In April, data-driven publisher Inkitt announced that it is partnering with Tor Books to release the first novel selected by an algorithm for publishing. Here, Inkitt’s founder and c.e.o Ali Alibazaz explains why he believes that AI is reaching a tipping point in the industry – but not in the way you might think.
by Andrew Rhomberg, founder of Jellybooks The upcoming book The Bestseller Code? – ?Anatomy of the Blockbuster Novel is getting a great deal of buzz. Can one genuinely predict what kind of book will become a NYTimes best-seller? The promise of a formula for predicting a best-seller is getting many in the publishing industry and those who write about books excited. Several journalists contacted me for an opinion about the book because of my background in pub tech and reader analytics. Thus I became interested in reading the book and the book’s publisher St. Martin’s Press was kind enough to provide me with an advance reader copy last week. First of all this is a delightful book to read. I would recommend it as both an entertaining and educational read for anybody interested in the business of books. This is not a magisterial work like “Merchants of Culture” by J. Thompson, but a book written for the mass market with lots of anecdotes and examples that readers and authors can relate to. It is a book for a general audience and avoids as far as possible jargon and “academic” language. The “code” is based on some of the latest advances in […]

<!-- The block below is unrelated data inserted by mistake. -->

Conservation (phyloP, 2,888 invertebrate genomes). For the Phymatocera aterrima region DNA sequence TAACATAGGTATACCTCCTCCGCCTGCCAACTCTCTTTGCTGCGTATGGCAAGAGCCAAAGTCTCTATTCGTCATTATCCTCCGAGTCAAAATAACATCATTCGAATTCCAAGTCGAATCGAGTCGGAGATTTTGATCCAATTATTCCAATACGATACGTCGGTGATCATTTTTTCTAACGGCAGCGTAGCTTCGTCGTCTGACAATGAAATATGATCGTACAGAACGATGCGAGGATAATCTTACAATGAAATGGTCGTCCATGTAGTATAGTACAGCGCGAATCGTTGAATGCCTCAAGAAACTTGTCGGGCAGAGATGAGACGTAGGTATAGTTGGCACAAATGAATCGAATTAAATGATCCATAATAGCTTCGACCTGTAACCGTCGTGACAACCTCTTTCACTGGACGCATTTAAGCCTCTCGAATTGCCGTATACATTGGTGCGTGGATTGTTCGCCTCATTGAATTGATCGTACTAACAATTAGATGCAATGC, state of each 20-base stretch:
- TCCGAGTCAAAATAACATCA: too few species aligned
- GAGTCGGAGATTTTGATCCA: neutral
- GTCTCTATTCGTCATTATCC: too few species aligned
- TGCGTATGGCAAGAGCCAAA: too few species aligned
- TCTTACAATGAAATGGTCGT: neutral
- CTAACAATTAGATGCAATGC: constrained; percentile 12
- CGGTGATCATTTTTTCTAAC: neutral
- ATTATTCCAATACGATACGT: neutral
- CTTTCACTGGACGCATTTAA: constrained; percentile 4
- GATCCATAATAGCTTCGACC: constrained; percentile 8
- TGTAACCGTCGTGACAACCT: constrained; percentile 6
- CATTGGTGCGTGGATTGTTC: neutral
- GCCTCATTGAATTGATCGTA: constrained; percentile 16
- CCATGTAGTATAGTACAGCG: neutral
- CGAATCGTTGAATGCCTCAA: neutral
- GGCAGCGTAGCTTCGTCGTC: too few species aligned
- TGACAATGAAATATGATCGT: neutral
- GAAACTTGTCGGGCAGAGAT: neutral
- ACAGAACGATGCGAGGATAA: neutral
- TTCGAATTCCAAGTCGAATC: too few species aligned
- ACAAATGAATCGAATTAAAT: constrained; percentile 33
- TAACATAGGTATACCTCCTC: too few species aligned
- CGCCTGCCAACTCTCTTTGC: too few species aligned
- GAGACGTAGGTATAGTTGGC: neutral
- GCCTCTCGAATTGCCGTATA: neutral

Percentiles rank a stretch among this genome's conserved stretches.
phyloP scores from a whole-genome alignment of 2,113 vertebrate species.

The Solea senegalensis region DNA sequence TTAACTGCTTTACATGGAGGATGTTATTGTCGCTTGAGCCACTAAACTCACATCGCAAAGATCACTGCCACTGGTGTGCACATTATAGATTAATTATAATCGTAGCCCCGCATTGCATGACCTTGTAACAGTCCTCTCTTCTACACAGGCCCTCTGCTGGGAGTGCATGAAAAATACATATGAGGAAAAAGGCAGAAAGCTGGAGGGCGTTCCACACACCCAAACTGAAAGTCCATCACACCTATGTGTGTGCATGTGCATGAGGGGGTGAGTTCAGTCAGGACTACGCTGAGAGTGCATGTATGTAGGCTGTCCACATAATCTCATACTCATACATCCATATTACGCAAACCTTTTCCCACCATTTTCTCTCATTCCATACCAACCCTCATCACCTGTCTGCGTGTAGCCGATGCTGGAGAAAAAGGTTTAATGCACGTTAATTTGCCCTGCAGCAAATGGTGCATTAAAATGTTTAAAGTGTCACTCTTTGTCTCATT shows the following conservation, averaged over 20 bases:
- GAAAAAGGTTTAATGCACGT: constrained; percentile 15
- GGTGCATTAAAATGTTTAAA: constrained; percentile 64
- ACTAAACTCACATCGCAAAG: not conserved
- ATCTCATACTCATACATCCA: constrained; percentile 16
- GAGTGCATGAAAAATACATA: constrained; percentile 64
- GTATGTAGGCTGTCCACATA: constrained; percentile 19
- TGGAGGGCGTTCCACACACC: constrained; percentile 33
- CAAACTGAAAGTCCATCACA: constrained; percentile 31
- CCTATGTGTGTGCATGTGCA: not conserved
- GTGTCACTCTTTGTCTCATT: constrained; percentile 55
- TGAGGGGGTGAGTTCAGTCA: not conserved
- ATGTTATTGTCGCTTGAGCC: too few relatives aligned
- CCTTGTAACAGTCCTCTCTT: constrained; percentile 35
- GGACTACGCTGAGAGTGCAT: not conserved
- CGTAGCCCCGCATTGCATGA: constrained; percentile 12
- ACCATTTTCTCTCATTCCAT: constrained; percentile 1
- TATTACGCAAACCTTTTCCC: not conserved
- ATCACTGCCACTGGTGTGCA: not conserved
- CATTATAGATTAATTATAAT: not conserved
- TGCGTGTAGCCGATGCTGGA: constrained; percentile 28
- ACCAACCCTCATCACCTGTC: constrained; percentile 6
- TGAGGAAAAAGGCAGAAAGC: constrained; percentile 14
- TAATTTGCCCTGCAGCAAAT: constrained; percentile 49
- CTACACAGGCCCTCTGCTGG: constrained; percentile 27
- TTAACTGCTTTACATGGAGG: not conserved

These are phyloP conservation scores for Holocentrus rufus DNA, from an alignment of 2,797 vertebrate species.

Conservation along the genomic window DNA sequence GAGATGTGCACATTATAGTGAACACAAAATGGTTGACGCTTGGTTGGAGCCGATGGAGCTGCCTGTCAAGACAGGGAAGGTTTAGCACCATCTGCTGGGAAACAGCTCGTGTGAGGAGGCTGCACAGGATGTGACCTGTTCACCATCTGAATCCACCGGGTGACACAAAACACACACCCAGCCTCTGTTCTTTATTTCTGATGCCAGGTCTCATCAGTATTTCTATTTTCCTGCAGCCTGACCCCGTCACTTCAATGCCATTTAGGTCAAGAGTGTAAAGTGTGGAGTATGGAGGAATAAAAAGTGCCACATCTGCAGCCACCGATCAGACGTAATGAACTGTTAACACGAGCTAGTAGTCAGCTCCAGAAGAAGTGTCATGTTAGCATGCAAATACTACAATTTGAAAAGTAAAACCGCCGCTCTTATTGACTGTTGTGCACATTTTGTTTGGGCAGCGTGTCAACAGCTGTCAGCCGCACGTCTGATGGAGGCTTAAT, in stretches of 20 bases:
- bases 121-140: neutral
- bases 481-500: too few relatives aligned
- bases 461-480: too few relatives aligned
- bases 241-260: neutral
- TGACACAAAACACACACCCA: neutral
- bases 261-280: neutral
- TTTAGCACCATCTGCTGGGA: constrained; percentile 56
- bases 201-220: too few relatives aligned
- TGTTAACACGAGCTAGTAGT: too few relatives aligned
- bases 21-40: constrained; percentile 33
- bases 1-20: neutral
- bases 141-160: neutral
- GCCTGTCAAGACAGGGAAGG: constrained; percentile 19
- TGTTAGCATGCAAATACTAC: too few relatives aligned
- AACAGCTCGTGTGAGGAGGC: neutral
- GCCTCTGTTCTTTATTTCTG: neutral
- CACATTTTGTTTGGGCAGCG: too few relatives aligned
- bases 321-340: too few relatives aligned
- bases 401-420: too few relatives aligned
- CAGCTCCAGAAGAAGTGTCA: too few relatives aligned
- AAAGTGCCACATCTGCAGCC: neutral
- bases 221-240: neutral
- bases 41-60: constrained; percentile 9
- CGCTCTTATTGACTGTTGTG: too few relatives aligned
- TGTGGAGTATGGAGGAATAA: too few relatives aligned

AI is reaching a tipping point in the industry – but not in the way you might think.
Machine learning can indeed help book publishers predict a bestseller. How exactly is this done? Neil Balthaser explains.
EY’s Hermann Sidhu explains how data analytics is revolutionizing audit and facilitating AI, machine learning, robotics and blockchain.